This function extracts and performs a test of the distribution of (leading) digits in a vector against a reference distribution. By default, the distribution of leading digits is checked against Benford's law.

digit_test(
x,
check = c("first", "last", "firsttwo", "lasttwo"),
reference = "benford",
conf.level = 0.95,
prior = FALSE
)

## Arguments

x

a numeric vector.

check

location of the digits to analyze. Can be first, last, firsttwo, or lasttwo.

reference

which character string given the reference distribution for the digits, or a vector of probabilities for each digit. Can be benford for Benford's law, uniform for the uniform distribution. An error is given if any entry of reference is negative. Probabilities that do not sum to one are normalized.

conf.level

a numeric value between 0 and 1 specifying the confidence level (i.e., 1 - audit risk / detection risk).

prior

a logical specifying whether to use a prior distribution, or a numeric value equal to or larger than 1 specifying the prior concentration parameter, or a numeric vector containing the prior parameters for the Dirichlet distribution on the digit categories.

## Value

An object of class jfaDistr containing:

data

the specified data.

conf.level

a numeric value between 0 and 1 giving the confidence level.

observed

the observed counts.

expected

the expected counts under the null hypothesis.

n

the number of observations in x.

statistic

the value the chi-squared test statistic.

parameter

the degrees of freedom of the approximate chi-squared distribution of the test statistic.

p.value

the p-value for the test.

check

checked digits.

digits

vector of digits.

reference

reference distribution

match

a list containing the row numbers corresponding to the observations matching each digit.

deviation

a vector indicating which digits deviate from their expected relative frequency under the reference distribution.

prior

a logical indicating whether a prior distribution was used.

data.name

a character string giving the name(s) of the data.

## Details

Benford's law is defined as $$p(d) = log10(1/d)$$. The uniform distribution is defined as $$p(d) = 1/d$$.

## References

Benford, F. (1938). The law of anomalous numbers. In Proceedings of the American Philosophical Society, 551-572.

repeated_test

## Author

Koen Derks, k.derks@nyenrode.nl

## Examples

set.seed(1)
x <- rnorm(100)

# First digit analysis against Benford's law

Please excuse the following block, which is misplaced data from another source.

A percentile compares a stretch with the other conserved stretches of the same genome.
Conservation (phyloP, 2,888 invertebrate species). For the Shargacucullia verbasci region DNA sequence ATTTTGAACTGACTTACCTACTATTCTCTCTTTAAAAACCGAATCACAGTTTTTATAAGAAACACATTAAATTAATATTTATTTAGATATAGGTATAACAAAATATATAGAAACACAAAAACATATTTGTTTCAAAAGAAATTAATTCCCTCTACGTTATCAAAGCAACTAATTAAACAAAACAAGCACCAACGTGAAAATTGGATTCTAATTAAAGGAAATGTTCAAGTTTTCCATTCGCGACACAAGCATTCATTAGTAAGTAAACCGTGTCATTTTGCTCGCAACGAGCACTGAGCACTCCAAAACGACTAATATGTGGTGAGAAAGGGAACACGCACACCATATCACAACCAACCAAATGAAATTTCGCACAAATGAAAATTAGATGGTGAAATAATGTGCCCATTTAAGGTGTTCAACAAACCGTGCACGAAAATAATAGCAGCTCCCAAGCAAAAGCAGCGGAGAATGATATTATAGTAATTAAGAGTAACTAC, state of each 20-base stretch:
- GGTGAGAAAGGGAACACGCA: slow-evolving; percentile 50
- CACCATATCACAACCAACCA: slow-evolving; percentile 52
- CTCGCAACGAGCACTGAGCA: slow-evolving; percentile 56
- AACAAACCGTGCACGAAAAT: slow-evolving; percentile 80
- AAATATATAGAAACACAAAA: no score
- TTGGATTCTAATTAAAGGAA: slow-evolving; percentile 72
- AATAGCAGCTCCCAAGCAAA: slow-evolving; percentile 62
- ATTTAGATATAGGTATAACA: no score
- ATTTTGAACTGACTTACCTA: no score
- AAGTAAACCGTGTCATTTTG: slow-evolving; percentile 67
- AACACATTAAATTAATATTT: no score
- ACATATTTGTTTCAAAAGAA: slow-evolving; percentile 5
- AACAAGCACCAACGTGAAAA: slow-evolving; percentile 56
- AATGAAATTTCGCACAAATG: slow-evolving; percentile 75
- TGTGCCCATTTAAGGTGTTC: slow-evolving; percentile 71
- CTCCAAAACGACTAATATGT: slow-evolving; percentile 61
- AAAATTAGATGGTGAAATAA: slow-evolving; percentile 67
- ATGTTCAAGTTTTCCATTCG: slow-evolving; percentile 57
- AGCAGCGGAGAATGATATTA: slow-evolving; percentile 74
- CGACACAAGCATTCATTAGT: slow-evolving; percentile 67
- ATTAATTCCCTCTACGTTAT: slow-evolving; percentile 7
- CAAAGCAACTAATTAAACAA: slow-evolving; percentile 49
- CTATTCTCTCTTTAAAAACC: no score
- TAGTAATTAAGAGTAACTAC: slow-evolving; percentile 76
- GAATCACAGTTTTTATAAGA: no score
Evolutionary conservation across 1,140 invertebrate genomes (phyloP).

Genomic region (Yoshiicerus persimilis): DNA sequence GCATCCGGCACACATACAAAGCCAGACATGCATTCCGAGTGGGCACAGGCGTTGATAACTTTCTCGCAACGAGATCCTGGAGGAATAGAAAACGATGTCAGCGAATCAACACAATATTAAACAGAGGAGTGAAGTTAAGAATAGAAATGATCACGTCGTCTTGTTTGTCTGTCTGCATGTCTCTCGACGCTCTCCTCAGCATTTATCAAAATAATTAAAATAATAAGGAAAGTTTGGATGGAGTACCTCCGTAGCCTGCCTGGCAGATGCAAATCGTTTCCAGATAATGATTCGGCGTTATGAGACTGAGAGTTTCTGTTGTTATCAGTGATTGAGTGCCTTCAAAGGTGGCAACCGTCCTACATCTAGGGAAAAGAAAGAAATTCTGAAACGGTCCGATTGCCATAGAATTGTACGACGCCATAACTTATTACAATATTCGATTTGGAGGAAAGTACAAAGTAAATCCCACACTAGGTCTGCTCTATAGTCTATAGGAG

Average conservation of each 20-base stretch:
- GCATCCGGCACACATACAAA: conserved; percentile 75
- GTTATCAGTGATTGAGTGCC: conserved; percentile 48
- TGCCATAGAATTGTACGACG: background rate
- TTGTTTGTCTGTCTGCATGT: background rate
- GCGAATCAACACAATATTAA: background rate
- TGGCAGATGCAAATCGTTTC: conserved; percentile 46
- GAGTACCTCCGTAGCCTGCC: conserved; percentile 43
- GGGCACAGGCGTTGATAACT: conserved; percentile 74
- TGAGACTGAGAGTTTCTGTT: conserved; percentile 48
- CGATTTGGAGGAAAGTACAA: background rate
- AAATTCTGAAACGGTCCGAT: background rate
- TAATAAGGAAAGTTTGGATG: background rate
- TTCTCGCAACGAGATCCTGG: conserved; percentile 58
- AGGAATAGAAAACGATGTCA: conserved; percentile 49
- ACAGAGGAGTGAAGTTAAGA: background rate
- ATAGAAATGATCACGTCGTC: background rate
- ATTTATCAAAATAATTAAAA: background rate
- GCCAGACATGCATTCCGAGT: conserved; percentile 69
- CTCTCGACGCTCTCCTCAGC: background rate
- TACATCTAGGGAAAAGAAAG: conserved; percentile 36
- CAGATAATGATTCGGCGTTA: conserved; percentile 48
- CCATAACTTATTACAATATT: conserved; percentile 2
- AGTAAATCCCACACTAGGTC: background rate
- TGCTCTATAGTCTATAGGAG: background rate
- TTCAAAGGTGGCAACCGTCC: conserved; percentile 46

digit_test(x, check = "first", reference = "benford")
#> Warning: Some expected counts < 5, Chi-squared approximation may be incorrect
#>
#> 	Classical Digit Distribution Test
#>
#> data:  x
#> n = 100, MAD = 0.033314, X-squared = 14.557, df = 8, p-value = 0.06836
#> alternative hypothesis: leading digit(s) are not distributed according to the benford distribution.

# Bayesian first digit analysis against Benford's law
digit_test(x, check = "first", reference = "benford", prior = TRUE)
#>
#> 	Bayesian Digit Distribution Test
#>
#> data:  x
#> n = 100, MAD = 0.033314, BF₁₀ = 0.019696
#> alternative hypothesis: leading digit(s) are not distributed according to the benford distribution.

# Last digit analysis against the uniform distribution
digit_test(x, check = "last", reference = "uniform")
#>
#> 	Classical Digit Distribution Test
#>
#> data:  x
#> n = 100, MAD = 0.01679, X-squared = 3.68, df = 8, p-value = 0.8848
#> alternative hypothesis: last digit(s) are not distributed according to the uniform distribution.

# Bayesian last digit analysis against the uniform distribution
digit_test(x, check = "last", reference = "uniform", prior = TRUE)
#>
#> 	Bayesian Digit Distribution Test
#>
#> data:  x
#> n = 100, MAD = 0.01679, BF₁₀ = 0.00014198
#> alternative hypothesis: last digit(s) are not distributed according to the uniform distribution.

# First digit analysis against a custom distribution
digit_test(x, check = "last", reference = 1:9)
#> Warning: Some expected counts < 5, Chi-squared approximation may be incorrect
#>
#> 	Classical Digit Distribution Test
#>
#> data:  x
#> n = 100, MAD = 0.052346, X-squared = 76.864, df = 8, p-value =
#> 2.087e-13
#> alternative hypothesis: last digit(s) are not distributed according to the reference distribution.

# Bayesian first digit analysis against a custom distribution
digit_test(x, check = "last", reference = 1:9, prior = TRUE)
#>
#> 	Bayesian Digit Distribution Test
#>
#> data:  x
#> n = 100, MAD = 0.052346, BF₁₀ = 252577
#> alternative hypothesis: last digit(s) are not distributed according to the reference distribution.